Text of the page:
Since we hunters are known to spend hours in the open, it's a given that we require comfortable, durable attire. While a little rain can never deter a truly hardcore hunter from taking to the treestand, soggy clothes chilled to brisk temperatures make for less-than-desirable hunting conditions. Luckily, there is a multitude of apparel options for the extreme weather hunter designed for the sole purpose of keeping you dry — and they look good too.
We picked up four of the best hunting rain suits on the market and closely examined each one with the help of our new intern Lisa. Since simply poking, prodding and stretching the gear wasn't enough, and the dry, arid summer at our home office didn't allow for much actual testing via Mother Nature's liquid refreshment, we grabbed a hose and a bucket and made it rain. Check out the results.
The Testing Process
Before we begin, here\'s a look at the rigorous training process to which each piece of gear was subjected, made possible with the help of our seasonal intern.
Cabela\'s Rain Suede
Ideally, rainwear should be waterproof, quiet, packable, lightweight and comfortable. All the better if it's affordable, too. Although Cabela's
Rain Suede suit, at 3½ pounds, is a bit hefty for remote trekking, the majority of hunters simply want gear to shield them from the foul weather blues...without dehydrating their wallet like a prune. This is where Rain Suede shines, offering solid protection in a quiet package that doesn't cost more than a new rifle. The jacket features multiple pockets for storage, a large hood with visor, and a mesh liner to wick moisture away from the skin. The pants offer half-leg zippers for easy on/off access, an elastic cinch waistband, and belt loops and suspender attachments for versatile wearing options. Rain Suede provides good protection without costing a pretty penny.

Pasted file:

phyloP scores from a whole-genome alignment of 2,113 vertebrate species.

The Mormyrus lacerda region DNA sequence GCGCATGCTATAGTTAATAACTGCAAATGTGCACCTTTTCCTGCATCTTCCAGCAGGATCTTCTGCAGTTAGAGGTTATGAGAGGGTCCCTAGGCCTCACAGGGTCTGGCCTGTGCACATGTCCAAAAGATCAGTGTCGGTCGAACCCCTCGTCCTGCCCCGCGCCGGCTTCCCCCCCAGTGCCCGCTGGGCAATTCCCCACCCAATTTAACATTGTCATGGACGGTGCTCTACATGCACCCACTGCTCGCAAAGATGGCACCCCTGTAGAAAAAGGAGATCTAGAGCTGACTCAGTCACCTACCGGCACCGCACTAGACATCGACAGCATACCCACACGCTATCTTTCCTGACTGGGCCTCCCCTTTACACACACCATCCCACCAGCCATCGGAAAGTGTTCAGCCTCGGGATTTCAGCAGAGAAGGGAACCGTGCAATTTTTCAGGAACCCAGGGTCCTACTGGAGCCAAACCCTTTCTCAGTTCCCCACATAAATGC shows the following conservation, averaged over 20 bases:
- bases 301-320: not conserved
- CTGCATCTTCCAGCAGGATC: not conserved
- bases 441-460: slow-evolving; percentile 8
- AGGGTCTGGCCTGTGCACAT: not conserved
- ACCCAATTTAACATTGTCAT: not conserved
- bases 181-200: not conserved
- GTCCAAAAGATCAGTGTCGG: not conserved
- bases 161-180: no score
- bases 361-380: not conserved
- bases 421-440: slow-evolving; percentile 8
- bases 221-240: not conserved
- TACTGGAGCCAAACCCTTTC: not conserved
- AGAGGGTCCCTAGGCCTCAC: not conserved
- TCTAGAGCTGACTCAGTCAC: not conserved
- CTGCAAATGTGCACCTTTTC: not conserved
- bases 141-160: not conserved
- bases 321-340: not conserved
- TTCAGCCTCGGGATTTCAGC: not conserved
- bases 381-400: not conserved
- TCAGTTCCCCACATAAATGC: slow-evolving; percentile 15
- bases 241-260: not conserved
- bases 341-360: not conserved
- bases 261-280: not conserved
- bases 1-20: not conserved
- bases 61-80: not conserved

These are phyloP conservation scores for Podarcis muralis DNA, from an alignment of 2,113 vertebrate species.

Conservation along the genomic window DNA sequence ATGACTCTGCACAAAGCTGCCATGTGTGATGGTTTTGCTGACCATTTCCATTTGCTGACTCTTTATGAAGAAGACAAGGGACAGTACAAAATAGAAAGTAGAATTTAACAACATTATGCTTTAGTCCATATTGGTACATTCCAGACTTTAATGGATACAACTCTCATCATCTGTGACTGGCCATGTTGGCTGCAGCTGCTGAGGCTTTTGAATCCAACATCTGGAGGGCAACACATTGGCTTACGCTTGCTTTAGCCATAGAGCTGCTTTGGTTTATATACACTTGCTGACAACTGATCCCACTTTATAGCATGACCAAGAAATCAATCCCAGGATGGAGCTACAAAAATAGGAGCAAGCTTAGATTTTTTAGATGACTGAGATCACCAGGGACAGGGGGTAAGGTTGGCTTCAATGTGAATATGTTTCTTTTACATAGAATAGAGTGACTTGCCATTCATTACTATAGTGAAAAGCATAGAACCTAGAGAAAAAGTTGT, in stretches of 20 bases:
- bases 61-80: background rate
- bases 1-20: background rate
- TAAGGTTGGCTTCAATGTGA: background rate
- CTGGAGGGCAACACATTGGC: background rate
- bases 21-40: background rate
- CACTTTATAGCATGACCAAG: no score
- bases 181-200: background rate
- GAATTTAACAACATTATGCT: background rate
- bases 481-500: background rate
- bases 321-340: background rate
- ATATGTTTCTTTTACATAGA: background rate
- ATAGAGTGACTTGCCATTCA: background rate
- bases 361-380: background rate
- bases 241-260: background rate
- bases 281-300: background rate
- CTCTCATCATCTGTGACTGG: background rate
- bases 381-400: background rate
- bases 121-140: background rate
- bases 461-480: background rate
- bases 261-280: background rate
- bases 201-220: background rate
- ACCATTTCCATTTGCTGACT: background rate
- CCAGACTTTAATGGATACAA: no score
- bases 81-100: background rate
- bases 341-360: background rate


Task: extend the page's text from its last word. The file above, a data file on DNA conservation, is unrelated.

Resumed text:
A new player in the market, Kryptek's
slogan is 'œBattlefield to Backcountry,' which makes sense. The company was founded by a pair of military vets and hunters with the goal of offering top-notch outdoor gear at affordable prices. Kryptek's Poseidon top and bottom merge lightweight packability with squall-defying performance. The top is a simple ½ zip pullover with exposed hood. Nothing extra. Even pockets are left out in the quest for lightweight simplicity. Pants are similarly frugal and built from a 2½-layer shell with fully-welded seams devoid of manufacturing shortcuts. They feature leg zips to ease entry in case of immediate rainfall. The Poseidon's lack of features may dissuade some, but for high performance at a minimal weight
penalty, they represent a great value in packable and durable rainwear.
KUIU Chugach NX
Named after and built to tackle North America's toughest terrain, KUIU's
rainwear is made in Canada from the finest, lightest, and most durable materials. It's not the quietest raingear available, but that's about the only fault we can find for the Chugach, which features the lightest three-layer waterproof fabric available. When you are looking for the utmost blend of compressibility and water-shedding, check out the four-way stretchable Chugach line. The jacket sports twin pockets, a sizeable storm hood, full-length zip front, pit zips and Velcro adjustable sleeves. The lightweight bottoms fit like real pants and include side zips, an elastic waist, and an attached belt. Sizing runs true to size, so order one size larger if you plan on layering underneath, as a bulky underlayer makes for a tight fit.
is not for hobbyists. But if money is not an issue or you're an investment banker itching to complete your sheep slam in style, the Stormfront system — priced like a waterproof Armani suit in Optifade camo — is right up your alley. The jacket has pit zips and four pockets. In fact, it has all the bells and whistles you can think of, including a stowaway hood, articulated arms and elbows, and three-layer Gore-Tex shell with fully-taped seams for durability and waterproofness. The pants come with suspenders, an internal belt, and full-length side zips. Fit, finish, and performance are excellent for both articles of clothing. However, unless it's a handmade Italian leather jacket or comes with a Filson-like unconditional lifetime guarantee, [imo-slideshow gallery=173],000 for made-in-China rainwear is beyond ridiculous.
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